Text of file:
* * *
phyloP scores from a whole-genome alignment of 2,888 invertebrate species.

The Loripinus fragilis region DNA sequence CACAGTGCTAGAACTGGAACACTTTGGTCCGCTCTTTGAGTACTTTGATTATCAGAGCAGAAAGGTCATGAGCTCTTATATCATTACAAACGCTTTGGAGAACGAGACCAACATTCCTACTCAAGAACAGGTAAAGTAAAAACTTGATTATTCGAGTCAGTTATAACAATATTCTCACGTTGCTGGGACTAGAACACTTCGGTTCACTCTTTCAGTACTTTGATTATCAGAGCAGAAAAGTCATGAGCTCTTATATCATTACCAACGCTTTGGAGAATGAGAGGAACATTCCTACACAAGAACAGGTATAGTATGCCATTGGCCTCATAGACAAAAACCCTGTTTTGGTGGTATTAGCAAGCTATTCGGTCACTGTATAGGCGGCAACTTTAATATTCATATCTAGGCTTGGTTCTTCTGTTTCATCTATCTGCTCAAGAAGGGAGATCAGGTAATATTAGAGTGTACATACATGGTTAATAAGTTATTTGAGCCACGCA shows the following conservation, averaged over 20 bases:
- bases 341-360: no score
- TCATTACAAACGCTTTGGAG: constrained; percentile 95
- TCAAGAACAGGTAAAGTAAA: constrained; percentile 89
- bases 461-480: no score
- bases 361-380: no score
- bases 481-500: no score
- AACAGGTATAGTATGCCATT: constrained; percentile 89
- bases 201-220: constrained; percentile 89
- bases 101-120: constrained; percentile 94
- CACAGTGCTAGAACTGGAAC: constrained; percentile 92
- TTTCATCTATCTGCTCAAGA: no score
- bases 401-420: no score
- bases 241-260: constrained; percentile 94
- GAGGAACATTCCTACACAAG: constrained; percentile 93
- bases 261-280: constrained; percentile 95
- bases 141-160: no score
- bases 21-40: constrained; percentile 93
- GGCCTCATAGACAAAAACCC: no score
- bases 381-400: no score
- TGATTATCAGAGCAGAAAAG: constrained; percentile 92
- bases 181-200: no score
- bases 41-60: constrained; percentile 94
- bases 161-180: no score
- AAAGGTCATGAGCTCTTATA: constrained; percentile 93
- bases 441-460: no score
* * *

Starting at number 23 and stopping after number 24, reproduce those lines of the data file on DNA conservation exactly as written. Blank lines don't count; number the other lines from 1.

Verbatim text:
- bases 181-200: no score
- bases 41-60: constrained; percentile 94